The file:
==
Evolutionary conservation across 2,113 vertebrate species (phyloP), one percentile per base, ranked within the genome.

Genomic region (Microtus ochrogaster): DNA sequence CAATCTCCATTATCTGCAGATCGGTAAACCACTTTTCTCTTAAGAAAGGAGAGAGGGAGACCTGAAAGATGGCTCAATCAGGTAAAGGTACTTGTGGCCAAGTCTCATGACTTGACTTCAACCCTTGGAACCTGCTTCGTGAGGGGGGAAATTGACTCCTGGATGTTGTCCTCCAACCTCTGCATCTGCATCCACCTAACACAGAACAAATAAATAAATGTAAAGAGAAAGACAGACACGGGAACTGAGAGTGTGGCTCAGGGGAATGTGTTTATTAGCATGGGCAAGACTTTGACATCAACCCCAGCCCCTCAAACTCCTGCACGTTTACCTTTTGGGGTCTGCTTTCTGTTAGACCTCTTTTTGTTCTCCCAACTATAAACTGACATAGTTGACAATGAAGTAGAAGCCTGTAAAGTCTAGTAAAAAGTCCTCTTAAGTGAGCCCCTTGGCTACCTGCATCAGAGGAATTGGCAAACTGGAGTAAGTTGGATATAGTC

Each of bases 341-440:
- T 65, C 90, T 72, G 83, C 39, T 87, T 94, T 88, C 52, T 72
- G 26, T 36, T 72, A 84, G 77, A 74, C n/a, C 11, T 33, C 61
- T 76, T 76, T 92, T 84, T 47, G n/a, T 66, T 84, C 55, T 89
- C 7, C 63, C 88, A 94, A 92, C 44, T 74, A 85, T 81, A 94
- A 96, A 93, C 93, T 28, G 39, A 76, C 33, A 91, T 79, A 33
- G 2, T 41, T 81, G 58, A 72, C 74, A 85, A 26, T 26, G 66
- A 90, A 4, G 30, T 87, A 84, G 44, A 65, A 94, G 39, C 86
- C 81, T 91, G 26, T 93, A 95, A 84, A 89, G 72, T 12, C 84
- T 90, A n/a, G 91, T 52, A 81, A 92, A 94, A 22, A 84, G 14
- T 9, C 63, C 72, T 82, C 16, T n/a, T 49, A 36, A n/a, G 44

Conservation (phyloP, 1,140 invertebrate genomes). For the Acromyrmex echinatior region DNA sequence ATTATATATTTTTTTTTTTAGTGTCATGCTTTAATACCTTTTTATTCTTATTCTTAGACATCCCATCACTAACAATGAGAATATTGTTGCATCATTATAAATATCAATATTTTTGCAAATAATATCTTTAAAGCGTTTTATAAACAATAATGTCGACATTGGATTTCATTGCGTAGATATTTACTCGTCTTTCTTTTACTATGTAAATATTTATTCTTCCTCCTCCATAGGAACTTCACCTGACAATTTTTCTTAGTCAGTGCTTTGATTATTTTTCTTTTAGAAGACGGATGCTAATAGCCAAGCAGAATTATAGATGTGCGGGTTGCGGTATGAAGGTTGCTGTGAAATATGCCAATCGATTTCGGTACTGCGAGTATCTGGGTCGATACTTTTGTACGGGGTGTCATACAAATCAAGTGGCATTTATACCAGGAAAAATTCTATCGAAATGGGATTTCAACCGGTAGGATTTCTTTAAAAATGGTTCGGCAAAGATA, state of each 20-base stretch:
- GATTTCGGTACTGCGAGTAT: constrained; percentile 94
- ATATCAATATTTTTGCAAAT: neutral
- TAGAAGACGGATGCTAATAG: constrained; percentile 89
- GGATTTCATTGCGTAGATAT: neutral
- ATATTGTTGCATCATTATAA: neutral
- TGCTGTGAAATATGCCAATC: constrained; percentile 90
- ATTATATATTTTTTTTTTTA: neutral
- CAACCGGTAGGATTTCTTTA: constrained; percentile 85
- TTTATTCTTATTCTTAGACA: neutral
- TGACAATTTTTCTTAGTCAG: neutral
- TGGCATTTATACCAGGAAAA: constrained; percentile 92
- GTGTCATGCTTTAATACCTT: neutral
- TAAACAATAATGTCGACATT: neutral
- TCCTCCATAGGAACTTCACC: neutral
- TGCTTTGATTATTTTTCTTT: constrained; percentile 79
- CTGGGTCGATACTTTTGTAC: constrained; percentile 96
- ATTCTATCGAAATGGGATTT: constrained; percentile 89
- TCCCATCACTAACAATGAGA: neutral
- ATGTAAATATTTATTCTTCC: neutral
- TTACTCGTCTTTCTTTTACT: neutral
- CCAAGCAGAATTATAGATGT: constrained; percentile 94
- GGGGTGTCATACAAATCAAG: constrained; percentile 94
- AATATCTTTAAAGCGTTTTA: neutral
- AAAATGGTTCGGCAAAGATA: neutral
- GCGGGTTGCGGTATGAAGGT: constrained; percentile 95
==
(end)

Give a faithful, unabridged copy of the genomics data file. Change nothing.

Evolutionary conservation across 2,113 vertebrate species (phyloP), one percentile per base, ranked within the genome.

Genomic region (Microtus ochrogaster): DNA sequence CAATCTCCATTATCTGCAGATCGGTAAACCACTTTTCTCTTAAGAAAGGAGAGAGGGAGACCTGAAAGATGGCTCAATCAGGTAAAGGTACTTGTGGCCAAGTCTCATGACTTGACTTCAACCCTTGGAACCTGCTTCGTGAGGGGGGAAATTGACTCCTGGATGTTGTCCTCCAACCTCTGCATCTGCATCCACCTAACACAGAACAAATAAATAAATGTAAAGAGAAAGACAGACACGGGAACTGAGAGTGTGGCTCAGGGGAATGTGTTTATTAGCATGGGCAAGACTTTGACATCAACCCCAGCCCCTCAAACTCCTGCACGTTTACCTTTTGGGGTCTGCTTTCTGTTAGACCTCTTTTTGTTCTCCCAACTATAAACTGACATAGTTGACAATGAAGTAGAAGCCTGTAAAGTCTAGTAAAAAGTCCTCTTAAGTGAGCCCCTTGGCTACCTGCATCAGAGGAATTGGCAAACTGGAGTAAGTTGGATATAGTC

Each of bases 341-440:
- T 65, C 90, T 72, G 83, C 39, T 87, T 94, T 88, C 52, T 72
- G 26, T 36, T 72, A 84, G 77, A 74, C n/a, C 11, T 33, C 61
- T 76, T 76, T 92, T 84, T 47, G n/a, T 66, T 84, C 55, T 89
- C 7, C 63, C 88, A 94, A 92, C 44, T 74, A 85, T 81, A 94
- A 96, A 93, C 93, T 28, G 39, A 76, C 33, A 91, T 79, A 33
- G 2, T 41, T 81, G 58, A 72, C 74, A 85, A 26, T 26, G 66
- A 90, A 4, G 30, T 87, A 84, G 44, A 65, A 94, G 39, C 86
- C 81, T 91, G 26, T 93, A 95, A 84, A 89, G 72, T 12, C 84
- T 90, A n/a, G 91, T 52, A 81, A 92, A 94, A 22, A 84, G 14
- T 9, C 63, C 72, T 82, C 16, T n/a, T 49, A 36, A n/a, G 44

Conservation (phyloP, 1,140 invertebrate genomes). For the Acromyrmex echinatior region DNA sequence ATTATATATTTTTTTTTTTAGTGTCATGCTTTAATACCTTTTTATTCTTATTCTTAGACATCCCATCACTAACAATGAGAATATTGTTGCATCATTATAAATATCAATATTTTTGCAAATAATATCTTTAAAGCGTTTTATAAACAATAATGTCGACATTGGATTTCATTGCGTAGATATTTACTCGTCTTTCTTTTACTATGTAAATATTTATTCTTCCTCCTCCATAGGAACTTCACCTGACAATTTTTCTTAGTCAGTGCTTTGATTATTTTTCTTTTAGAAGACGGATGCTAATAGCCAAGCAGAATTATAGATGTGCGGGTTGCGGTATGAAGGTTGCTGTGAAATATGCCAATCGATTTCGGTACTGCGAGTATCTGGGTCGATACTTTTGTACGGGGTGTCATACAAATCAAGTGGCATTTATACCAGGAAAAATTCTATCGAAATGGGATTTCAACCGGTAGGATTTCTTTAAAAATGGTTCGGCAAAGATA, state of each 20-base stretch:
- GATTTCGGTACTGCGAGTAT: constrained; percentile 94
- ATATCAATATTTTTGCAAAT: neutral
- TAGAAGACGGATGCTAATAG: constrained; percentile 89
- GGATTTCATTGCGTAGATAT: neutral
- ATATTGTTGCATCATTATAA: neutral
- TGCTGTGAAATATGCCAATC: constrained; percentile 90
- ATTATATATTTTTTTTTTTA: neutral
- CAACCGGTAGGATTTCTTTA: constrained; percentile 85
- TTTATTCTTATTCTTAGACA: neutral
- TGACAATTTTTCTTAGTCAG: neutral
- TGGCATTTATACCAGGAAAA: constrained; percentile 92
- GTGTCATGCTTTAATACCTT: neutral
- TAAACAATAATGTCGACATT: neutral
- TCCTCCATAGGAACTTCACC: neutral
- TGCTTTGATTATTTTTCTTT: constrained; percentile 79
- CTGGGTCGATACTTTTGTAC: constrained; percentile 96
- ATTCTATCGAAATGGGATTT: constrained; percentile 89
- TCCCATCACTAACAATGAGA: neutral
- ATGTAAATATTTATTCTTCC: neutral
- TTACTCGTCTTTCTTTTACT: neutral
- CCAAGCAGAATTATAGATGT: constrained; percentile 94
- GGGGTGTCATACAAATCAAG: constrained; percentile 94
- AATATCTTTAAAGCGTTTTA: neutral
- AAAATGGTTCGGCAAAGATA: neutral
- GCGGGTTGCGGTATGAAGGT: constrained; percentile 95